Revised German and British 2Q GDP Data Released

August 23, 2013

In a pretty nondescript summer Friday, the main development has been an upward revision of U.K. GDP growth of a 0.1 percentage point.  Such went up by 0.7% between the first and second quarters and was 1.5% greater than in the second quarter of 2012.  Quarter-over-quarter gains amounted to 0.4% in personal consumption, 0.9% in government expenditures, 1.7% in capital investment and 3.6% in exports.  The U.K. service index climbed 0.6% in the second quarter but was unchanged between May and June. 

German GDP also advanced 0.7% between 1Q and 2Q, not annualized.  This followed zero growth in the first quarter and was unrevised from the preliminary second-quarter estimate.  Between 2Q12 and 2Q13, German GDP advanced by 0.9% but just 0.5% when adjusted for the number of business days in each quarter.  On-quarter growth in personal consumption was 0.5%.  That for government spending was 0.6%.  Machinery and equipment investment went up 0.9%, while investment in construction climbed by 2.6%.  Export growth outpaced imports, 2.2% to 2.0% and made a 0.2 percentage point contribution to GDP growth.

The dollar has risen 0.6% against the kiwi, 0.4% versus the loonie, 0.3% relative to the yen, 0.2% against the Australian dollar, and 0.1% versus the euro and Swiss franc.  The yuan is unchanged, and sterling has edged up 0.1% in response to the upward revision of British GDP numbers.

Brazil’s central bank unveiled a $60 billion warchest of intervention resources to strengthen the beleaguered real between now and yearend.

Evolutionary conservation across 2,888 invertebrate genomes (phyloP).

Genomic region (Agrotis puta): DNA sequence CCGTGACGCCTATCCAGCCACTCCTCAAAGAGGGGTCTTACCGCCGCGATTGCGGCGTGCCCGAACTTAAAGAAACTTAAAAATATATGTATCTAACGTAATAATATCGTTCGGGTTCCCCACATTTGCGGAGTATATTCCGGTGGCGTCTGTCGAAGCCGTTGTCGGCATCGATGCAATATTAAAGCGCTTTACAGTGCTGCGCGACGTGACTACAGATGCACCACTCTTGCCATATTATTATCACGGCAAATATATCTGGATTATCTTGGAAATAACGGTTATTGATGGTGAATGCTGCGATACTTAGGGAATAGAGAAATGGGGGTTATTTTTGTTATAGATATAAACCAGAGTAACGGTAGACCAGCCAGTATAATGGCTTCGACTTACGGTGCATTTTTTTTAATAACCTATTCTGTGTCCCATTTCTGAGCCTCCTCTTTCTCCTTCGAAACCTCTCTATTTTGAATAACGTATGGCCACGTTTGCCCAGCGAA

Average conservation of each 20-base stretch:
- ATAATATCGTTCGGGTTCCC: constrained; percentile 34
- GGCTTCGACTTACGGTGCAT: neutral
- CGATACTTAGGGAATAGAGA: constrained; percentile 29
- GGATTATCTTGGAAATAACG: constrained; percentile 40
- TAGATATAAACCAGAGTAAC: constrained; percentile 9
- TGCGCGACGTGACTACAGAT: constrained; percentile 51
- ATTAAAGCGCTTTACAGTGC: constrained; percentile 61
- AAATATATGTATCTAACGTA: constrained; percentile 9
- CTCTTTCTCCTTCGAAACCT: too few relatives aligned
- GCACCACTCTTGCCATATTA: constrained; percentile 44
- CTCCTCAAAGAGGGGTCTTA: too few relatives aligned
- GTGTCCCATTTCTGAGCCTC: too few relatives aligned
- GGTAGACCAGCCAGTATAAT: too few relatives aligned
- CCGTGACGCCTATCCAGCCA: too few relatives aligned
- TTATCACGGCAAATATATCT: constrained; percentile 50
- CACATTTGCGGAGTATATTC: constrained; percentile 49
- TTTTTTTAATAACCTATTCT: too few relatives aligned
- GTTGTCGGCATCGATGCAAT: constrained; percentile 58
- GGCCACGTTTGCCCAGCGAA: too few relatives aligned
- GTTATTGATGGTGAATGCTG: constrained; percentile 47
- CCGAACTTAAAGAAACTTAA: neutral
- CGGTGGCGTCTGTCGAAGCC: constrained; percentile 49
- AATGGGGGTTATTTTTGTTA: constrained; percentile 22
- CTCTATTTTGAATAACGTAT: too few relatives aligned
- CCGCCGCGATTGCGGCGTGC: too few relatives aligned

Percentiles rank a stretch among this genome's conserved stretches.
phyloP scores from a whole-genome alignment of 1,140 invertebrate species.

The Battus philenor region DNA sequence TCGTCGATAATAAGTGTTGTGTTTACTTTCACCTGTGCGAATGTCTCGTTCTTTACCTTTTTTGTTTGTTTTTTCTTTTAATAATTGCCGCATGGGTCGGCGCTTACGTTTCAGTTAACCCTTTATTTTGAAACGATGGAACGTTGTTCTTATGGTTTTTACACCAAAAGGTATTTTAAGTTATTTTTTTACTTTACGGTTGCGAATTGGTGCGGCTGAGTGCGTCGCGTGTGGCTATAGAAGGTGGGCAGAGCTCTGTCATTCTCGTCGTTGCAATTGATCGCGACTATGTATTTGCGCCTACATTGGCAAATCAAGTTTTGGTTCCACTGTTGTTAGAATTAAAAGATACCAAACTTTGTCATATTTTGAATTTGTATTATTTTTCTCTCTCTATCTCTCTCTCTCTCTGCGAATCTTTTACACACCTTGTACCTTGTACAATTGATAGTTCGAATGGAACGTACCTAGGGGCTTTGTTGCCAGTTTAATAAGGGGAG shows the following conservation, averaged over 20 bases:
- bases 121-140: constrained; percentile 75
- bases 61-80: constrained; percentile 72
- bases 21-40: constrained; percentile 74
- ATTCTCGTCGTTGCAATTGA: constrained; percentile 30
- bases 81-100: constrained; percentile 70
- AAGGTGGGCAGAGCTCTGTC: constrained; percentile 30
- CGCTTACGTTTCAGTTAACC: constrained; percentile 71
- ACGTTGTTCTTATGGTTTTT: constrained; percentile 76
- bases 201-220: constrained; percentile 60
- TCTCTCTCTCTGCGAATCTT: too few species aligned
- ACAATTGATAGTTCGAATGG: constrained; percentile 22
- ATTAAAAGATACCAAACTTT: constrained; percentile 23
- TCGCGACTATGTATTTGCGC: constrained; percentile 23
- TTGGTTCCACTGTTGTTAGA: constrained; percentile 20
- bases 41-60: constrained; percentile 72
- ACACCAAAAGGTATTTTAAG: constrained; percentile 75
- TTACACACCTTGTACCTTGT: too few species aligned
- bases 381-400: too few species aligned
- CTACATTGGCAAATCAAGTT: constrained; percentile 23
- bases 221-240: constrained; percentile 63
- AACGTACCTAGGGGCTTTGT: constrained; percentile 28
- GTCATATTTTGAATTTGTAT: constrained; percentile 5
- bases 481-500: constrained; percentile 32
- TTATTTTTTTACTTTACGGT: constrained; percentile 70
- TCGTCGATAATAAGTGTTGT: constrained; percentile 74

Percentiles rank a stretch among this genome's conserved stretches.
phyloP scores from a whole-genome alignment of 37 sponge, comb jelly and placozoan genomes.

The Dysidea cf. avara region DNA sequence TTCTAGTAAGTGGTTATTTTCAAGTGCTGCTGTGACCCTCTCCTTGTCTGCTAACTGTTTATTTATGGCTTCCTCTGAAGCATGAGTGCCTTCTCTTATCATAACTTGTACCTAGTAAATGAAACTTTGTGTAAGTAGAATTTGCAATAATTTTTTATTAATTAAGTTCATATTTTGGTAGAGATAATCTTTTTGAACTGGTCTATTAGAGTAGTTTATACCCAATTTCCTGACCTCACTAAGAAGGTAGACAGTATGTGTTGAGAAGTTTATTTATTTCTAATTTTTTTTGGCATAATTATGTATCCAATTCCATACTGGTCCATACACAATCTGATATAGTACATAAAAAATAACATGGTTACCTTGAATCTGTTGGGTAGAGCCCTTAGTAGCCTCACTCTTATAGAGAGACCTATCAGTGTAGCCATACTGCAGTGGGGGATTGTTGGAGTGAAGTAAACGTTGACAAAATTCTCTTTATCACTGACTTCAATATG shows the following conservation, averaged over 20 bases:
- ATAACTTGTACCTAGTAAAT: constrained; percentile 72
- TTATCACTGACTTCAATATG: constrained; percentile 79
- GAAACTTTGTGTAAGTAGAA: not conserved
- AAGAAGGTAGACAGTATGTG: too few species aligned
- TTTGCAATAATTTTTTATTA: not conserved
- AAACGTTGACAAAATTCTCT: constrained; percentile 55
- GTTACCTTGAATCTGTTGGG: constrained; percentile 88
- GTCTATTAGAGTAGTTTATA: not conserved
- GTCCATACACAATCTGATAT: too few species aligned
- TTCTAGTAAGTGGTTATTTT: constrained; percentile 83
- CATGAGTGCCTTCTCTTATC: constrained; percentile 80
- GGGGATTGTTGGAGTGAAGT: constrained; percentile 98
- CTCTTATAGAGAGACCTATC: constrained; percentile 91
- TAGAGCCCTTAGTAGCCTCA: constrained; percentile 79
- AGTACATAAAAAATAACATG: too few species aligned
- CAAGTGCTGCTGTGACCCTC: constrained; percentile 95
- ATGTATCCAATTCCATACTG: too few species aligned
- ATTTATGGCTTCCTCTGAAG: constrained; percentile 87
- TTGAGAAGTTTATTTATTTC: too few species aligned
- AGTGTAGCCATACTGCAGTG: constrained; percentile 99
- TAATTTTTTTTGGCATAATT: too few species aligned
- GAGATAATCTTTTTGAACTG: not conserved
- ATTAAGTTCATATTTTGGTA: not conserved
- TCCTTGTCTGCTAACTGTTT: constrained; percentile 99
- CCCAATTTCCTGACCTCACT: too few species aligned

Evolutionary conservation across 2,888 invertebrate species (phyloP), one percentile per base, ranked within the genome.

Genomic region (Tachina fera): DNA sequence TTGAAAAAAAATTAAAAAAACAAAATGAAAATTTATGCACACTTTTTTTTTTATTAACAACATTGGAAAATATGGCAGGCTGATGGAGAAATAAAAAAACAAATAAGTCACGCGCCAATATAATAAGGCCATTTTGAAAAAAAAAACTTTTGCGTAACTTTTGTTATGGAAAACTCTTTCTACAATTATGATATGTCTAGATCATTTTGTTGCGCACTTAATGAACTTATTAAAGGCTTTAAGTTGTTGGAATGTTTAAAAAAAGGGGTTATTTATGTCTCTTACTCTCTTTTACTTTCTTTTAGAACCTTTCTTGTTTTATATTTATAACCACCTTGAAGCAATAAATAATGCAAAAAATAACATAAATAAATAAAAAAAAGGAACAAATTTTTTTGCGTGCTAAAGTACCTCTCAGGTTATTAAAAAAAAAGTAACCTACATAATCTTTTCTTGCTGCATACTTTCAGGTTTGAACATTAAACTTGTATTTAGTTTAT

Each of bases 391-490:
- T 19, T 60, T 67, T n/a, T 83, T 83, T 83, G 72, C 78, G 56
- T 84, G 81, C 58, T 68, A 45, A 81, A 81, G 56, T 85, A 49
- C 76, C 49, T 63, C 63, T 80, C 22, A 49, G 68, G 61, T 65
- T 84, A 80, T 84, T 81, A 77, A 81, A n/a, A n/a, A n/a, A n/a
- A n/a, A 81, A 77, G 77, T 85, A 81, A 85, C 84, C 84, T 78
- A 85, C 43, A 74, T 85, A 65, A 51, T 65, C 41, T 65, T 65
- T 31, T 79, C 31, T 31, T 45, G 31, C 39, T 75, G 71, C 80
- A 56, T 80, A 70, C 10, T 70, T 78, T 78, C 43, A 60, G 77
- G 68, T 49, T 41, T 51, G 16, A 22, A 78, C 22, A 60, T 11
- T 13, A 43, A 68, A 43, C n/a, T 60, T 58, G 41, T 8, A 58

Share prices in the Pacific Rim rose 2.2% in Japan, 1.1% in South Korea and India, 0.9% in Australia, and 0.8% in Taiwan but fell 0.7% in China, 0.2% in Hong Kong, and 0.1% in New Zealand.  in Europe, stocks have so far fallen by 0.5% in France and Italy and 0.2% in Spain.  The German Dax is unchanged, while the British Ftse has firmed 0.2%.

The yields on ten-year British gilts and Japanese JGBs are two basis points higher.  German bunds are steady.

Gold has increased 0.3% to a price of $1375.20 per ounce.  Oil at $105.11 per barrel is 0.1% firmer.

Moody’s will be reviewing ratings on the six largest U.S. banks.

Banks in Euroland repaid EUR 310 million of three-year LTROs, slightly less than half the sum at the previous repayment.

Icelandic wages dipped 0.1% in July and slowed 0.2 percentage points to a 12-month increase of 5.5%.

The Greek trade deficit widened 23% on month to EUR 1.24 billion in June.  Danish consumer confidence improved to a 5.9 reading in August from July’s 3.7.

Foreign direct investment in China was 24.1% greater than a year earlier in July.  That raised the year-to-date advance to 7.1%, best since end-2011, from 4.9% in 1H13.

According to the British Bankers Association, mortgage applications totaling 37.2K in July were little changed from June’s 37.3K but lower than forecast.

Euroland consumer confidence will get reported later today.  So will Canadian consumer prices, U.S. new home sales and the Brazilian and Mexican current accounts.  The second day of the Jackson Hole Monetary Symposium is today.  The conference ends Saturday.

Copyright 2013, Larry Greenberg.  All rights reserved.  No secondary distribution without express permission.

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